Descended along trail until we stopped for a quick break to adjust equipment. Talked to someone who was descending with his kids. He told us while the graupel was falling, they were higher on the mountain, feeling the definite charge of electricity in the air. The hair on a woman's small, short-haired dog had stood on end. We didn't waste any time resuming our descent.

Got back to camp and broke camp. Soon after descending, Wild Mike started feeling very ill. He had a severe headache and a bit of nausea. He had felt fine on top of the mountain and during most of the descent, so we weren't sure what was going on.

We drove back down the dirt road to I-70 and headed west toward Glenwood Springs. Our destination was somewhere fairly close to the small town of Snowmass, which is essentially a dot on the map.

Wild Mike was very still during the entire ride, since he was feeling very sick. Randy used his Blackberry to check on motel accommodations, securing a reservation in Carbondale. Unfortunately, he soon discovered the room was in Carbondale, IL, so he canceled that reservation and secured one in Carbondale, CO, which is about half way between Glenwood Springs and Snowmass on Colorado Hwy 82.

We checked into a Comfort Inn and Suites in Carbondale. Wild Mike suffered in the room while Randy and I unloaded just about everything we owned and brought it into the motel room. We needed to repack from scratch to separate our car-camping gear from the basic requirements for a 3-night backpacking trip into the mountains.

At some point, Wild Mike and Randy concluded that Wild Mike was suffering from severe dehydration. Our goal became one of ensuring that Wild Mike took in plenty of fluids. Wild Mike began to recover. He regained his appetite enough to order several items off the menu at Bella Mia, which was several miles down the road at El Jebel. We also ensured that Wild Mike consumed a lot of water with his meal.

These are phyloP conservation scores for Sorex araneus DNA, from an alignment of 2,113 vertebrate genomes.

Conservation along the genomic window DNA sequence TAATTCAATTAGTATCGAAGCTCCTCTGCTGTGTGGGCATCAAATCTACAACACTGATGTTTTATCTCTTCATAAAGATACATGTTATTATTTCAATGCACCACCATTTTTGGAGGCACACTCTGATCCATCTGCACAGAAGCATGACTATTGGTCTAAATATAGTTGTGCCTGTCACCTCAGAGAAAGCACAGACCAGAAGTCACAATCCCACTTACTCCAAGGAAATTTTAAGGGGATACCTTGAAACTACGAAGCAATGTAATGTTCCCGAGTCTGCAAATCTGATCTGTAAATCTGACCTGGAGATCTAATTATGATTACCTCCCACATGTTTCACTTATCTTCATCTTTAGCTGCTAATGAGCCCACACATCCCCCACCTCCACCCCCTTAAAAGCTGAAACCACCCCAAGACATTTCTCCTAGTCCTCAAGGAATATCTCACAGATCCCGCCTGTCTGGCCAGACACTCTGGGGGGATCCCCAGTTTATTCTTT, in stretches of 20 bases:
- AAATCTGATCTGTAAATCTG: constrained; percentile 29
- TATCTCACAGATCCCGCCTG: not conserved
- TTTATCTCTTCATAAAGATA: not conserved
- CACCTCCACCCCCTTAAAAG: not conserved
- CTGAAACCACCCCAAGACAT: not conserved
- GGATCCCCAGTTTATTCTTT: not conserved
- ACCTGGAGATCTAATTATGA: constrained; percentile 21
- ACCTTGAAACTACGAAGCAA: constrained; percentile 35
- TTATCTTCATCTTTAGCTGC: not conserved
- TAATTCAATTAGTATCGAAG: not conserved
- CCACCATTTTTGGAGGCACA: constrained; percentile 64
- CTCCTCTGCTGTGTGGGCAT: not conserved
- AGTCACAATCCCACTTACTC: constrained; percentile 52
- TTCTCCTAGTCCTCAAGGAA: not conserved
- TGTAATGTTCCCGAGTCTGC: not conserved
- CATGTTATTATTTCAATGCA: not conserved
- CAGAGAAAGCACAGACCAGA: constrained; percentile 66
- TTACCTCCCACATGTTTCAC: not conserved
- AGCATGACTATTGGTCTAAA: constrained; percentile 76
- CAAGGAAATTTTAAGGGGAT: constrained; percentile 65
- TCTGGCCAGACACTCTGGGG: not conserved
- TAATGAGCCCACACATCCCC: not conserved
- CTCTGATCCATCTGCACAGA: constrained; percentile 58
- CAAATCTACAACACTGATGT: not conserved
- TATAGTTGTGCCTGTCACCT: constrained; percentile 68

The next morning, we checked out of the motel and went just up the street to Independence Run & Hike. Randy picked up some Nikwax Fabric and Leather waterproofing treatment. We headed to the restroom to wash Randy's somewhat dirty boots and apply the treatment. We were briefly interrupted by someone who actually needed to use the restroom, but we soon completed our task and began driving to the town of Snowmass, then to the trailhead near Snowmass Creek.

The weather began to look somewhat threatening as we finalized our gear at the trailhead. Our plan did not call for an early start, since we were only going to hike to the Snowmass Creek stream crossing on the first day, which was about 6 miles up the trail. We hefted our loaded packs onto our backs and started up the trail at 1:15 PM.

We made average time during the times we were moving, but we stopped fairly often to rest, check out the stream, and search for snow bridges and other potential crossing opportunities. Plus, we paused often for photo opportunities.

We knew there had been a snow bridge about a mile or so below the logjam. However, we didn't know exactly where it was nor if it would be in plain sight. When we began to cross some snow fields during our approach, we dropped our packs and spent close to 30 minutes exploring the area. In the end, it turned out that we hadn't reached the snow bridge yet, which was easy to see from the trail without any searching. According to the GPS, the snow bridge was at 10,109 feet at coordinates 39.14255 degrees north and 107.01249 degrees west.

Trip notes end be continued in the not-too-distant future.